A new wave of Western sanctions is hitting Russia’s economy hard. State-owned energy firms continue to bleed profits and Russia’s national currency plunged to a new low this week after the U.S. and the European Union announced new sanctions to punish Russia's aggressive stance in eastern Ukraine. But as Mil Arcega reports, the sanctions could also prove costly for European and American companies.
Video

Video Belgian Researchers Discover Way to Block Cancer Metastasis

Cancer remains one of the deadliest diseases, despite many new methods to combat it. Modern medicine has treatments to prevent the growth of primary tumor cells. But most cancer deaths are caused by metastasis, the stage when primary tumor cells change and move to other parts of the body. A team of Belgian scientists says it has found a way to prevent that process. Zlatica Hoke has more.
Video

Video Mogadishu's Flood of Foreign Workers Leaves Somalis Out of Work

Unemployment and conflict has forced many young Somalians out of the country in search of a better life. But a newfound stability in the once-lawless nation has created hope — and jobs — which, some say, are too often being filled by foreigners. Abdulaziz Billow reports from Mogadishu.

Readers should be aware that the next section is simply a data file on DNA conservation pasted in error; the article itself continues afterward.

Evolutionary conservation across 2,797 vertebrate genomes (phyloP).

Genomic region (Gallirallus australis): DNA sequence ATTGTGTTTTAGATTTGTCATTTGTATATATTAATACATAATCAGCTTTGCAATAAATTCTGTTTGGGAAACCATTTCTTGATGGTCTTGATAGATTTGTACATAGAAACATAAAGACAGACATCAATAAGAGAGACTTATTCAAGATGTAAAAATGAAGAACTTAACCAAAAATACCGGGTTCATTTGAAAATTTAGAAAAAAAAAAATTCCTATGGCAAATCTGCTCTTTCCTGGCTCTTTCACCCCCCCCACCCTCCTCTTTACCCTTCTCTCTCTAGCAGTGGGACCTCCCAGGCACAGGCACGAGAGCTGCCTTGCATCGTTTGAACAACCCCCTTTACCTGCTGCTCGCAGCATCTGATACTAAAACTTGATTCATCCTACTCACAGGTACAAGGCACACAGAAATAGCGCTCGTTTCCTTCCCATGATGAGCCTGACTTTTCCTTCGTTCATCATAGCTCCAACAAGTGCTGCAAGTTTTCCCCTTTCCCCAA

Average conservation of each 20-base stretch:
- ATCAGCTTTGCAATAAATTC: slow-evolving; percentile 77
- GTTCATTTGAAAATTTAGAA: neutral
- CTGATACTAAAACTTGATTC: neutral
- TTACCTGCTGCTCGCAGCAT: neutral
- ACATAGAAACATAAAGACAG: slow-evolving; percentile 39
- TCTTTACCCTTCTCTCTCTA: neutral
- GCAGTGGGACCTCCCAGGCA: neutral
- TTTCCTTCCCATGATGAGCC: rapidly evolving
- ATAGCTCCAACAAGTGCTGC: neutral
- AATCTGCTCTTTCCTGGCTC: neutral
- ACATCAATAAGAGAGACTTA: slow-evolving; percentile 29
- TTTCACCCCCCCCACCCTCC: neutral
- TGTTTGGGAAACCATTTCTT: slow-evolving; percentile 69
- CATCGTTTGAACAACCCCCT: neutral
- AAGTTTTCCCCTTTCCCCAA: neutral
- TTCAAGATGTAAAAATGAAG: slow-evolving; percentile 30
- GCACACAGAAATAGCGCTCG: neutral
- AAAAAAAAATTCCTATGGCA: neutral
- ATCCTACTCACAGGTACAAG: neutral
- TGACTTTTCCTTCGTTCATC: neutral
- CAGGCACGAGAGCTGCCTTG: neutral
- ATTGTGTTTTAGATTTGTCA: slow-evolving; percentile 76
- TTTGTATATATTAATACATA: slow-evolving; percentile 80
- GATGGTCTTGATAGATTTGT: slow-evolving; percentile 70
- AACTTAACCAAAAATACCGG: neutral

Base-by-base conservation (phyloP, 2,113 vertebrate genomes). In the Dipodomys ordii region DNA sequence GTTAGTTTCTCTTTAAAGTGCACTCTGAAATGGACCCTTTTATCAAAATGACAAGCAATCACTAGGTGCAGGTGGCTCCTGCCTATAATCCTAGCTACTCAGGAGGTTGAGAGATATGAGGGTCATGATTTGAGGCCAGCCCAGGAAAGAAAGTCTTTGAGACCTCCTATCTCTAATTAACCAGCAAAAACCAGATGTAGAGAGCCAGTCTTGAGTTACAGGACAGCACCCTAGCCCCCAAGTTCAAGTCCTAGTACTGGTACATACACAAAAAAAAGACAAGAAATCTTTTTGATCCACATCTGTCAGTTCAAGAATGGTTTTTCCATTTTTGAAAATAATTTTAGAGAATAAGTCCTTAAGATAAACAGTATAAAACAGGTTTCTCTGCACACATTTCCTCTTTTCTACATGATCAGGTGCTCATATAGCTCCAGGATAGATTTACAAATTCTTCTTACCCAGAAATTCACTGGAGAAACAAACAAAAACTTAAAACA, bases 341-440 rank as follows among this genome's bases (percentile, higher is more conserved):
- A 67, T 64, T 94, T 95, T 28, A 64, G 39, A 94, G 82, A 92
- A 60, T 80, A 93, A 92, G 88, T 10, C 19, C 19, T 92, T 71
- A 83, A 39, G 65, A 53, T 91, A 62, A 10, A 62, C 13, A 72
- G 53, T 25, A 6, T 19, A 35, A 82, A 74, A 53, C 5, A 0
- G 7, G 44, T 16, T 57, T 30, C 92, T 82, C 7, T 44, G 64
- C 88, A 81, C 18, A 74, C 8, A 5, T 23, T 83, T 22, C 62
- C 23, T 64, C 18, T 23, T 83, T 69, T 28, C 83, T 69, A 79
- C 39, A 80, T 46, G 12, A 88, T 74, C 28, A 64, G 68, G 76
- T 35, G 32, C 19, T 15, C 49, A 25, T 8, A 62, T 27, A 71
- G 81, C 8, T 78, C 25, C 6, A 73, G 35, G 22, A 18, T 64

Video

Video A Dinosaur Fit for Land and Water

Residents and tourists in Washington D.C. can now examine a life-size replica of an unusual dinosaur that lived almost a hundred million years ago in northern Africa. Scientists say studying the behemoth named Spinosaurus helps them better understand how some prehistoric animals adapted to life on land and in water. The Spinosaurus replica is on display at the National Geographic museum. VOA’s George Putic has more.
Video

Video Iraqi Kurdistan Church Helps Christian Children Cope find shelter in churches in the Kurdish capital, Irbil